Submission to the Ontario Ministry of Economic Development, Trade and Employment (April 2014)
One in three Canadians experience a mental health issue within their lifetime. Currently, more than 6.7 million people are living with a mental health condition in Canada. Mental health conditions occur across the life span, regardless of gender, race, sexual orientation or any other social location. More than 28% of people aged 20-29 experience a mental illness in a given year, and by the time people reach 40 years of age, 1 in 2 people in Canada will have had or have a mental illness. Mental health poses a significant cost to our economy. A recent study released by the Mental Health Commission of Canada (MHCC) reveals that the economic cost to Canada is at least $50 billion per year, which represents 2.8% of Canada’s 2011 gross domestic product (GDP). Health care, social services and income support costs make up the largest proportions of these costs, and further, the cost to businesses equaled more than $6 billion in lost productivity (from absenteeism, pre-senteeism and turnover) in 2011. This study predicts that over the next 30 years, the total cost to the economy will have added up to more than $2.5 trillion. Given the mounting evidence, mental health has become an issue that can no longer be ignored.
Canadian Mental Health Association (CMHA) Ontario is pleased to contribute to the dialogue on raising the minimum wage in Ontario. CMHA Ontario is a non-profit, charitable organization committed to improving the lives of people with mental illnesses and their families, and to the promotion of mental health for all Ontarians. We anticipate that our recommendations will help inform the Minimum Wage Advisory Panel as it considers research and the formulation of the Chair’s recommendations to the Ministry of Labour. This submission was developed in partnership with CMHA Brant, CMHA Hastings, CMHA Halton Region, CMHA Ottawa, CMHA Sault Ste. Marie, CMHA Sudbury/Manitoulin.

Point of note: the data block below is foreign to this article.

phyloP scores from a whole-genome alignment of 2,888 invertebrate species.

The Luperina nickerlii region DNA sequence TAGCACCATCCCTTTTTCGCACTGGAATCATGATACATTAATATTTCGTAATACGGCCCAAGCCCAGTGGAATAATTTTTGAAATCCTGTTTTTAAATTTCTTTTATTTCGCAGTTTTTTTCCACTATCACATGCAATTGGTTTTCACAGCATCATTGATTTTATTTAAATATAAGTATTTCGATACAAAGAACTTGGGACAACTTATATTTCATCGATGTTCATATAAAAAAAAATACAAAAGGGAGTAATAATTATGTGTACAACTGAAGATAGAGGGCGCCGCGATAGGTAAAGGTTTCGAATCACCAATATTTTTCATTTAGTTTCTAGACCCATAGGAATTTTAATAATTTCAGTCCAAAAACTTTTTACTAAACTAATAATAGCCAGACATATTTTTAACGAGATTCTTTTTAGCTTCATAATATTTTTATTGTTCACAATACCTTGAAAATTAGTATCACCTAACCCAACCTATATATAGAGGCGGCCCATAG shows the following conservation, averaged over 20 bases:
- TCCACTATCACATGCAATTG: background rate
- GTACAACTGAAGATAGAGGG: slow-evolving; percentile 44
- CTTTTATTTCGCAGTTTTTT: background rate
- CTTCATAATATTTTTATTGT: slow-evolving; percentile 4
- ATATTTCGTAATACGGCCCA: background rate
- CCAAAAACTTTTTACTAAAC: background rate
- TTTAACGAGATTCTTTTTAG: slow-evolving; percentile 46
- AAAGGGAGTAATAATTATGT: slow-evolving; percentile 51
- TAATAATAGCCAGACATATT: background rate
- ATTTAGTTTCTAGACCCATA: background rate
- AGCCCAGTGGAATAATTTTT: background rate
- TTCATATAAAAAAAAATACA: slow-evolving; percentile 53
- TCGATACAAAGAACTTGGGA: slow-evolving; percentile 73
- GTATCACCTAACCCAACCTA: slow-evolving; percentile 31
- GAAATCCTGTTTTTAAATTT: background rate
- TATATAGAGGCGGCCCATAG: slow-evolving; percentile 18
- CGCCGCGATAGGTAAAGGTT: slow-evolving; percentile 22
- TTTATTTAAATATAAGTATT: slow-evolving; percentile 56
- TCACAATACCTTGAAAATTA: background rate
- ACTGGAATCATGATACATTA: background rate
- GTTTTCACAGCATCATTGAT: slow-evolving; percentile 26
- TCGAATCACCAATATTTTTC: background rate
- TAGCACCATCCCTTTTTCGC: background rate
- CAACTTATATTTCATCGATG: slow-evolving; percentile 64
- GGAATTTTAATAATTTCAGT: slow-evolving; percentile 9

There are currently no provincial directions on delivering services to people with concurrent disorders, despite the fact that Ontario has focused much attention on integrating the mental health and addictions system.
The 2013 Ontario Budget, A Prosperous and Fair Ontario, builds on the government’s commitment to eliminate the province’s deficit by the 2017-18 fiscal year. The government’s social policy focus includes continued investment in health care, education, the environment and significant transformation of social assistance.
A joint submission to the Ministry of Health and Long-term Care from the Canadian Mental Health Association, Ontario and Canadian Pensioners Concerned based upon the feedback of two forums on mental health issues facing older adults in Ontario. (May, 2012)
A submission from Canadian Mental Health Association, Ontario providing feedback to the Commission for the Review of Social Assistance in Ontario on their second discussion paper, Approaches for Reform. (March, 2012)
A submission to Andrew Pinto, Chair of the Ontario Human Rights Review 2012. This submission was informed by the statements and experiences shared by participants at a stakeholder consultation meeting held at CMHA Ontario. (March, 2012)
A joint submission from Canadian Mental Health Association, Ontario and Schizophrenia Society of Ontario, in response to “A Discussion Paper: Issues and Ideas”. (August, 2011)
Proposed Amendments to Bill 140. An Act to enact the Housing Services Act, 2010, repeal the Social Housing Reform Act, 2000 and make complementary and other amendments to other Acts.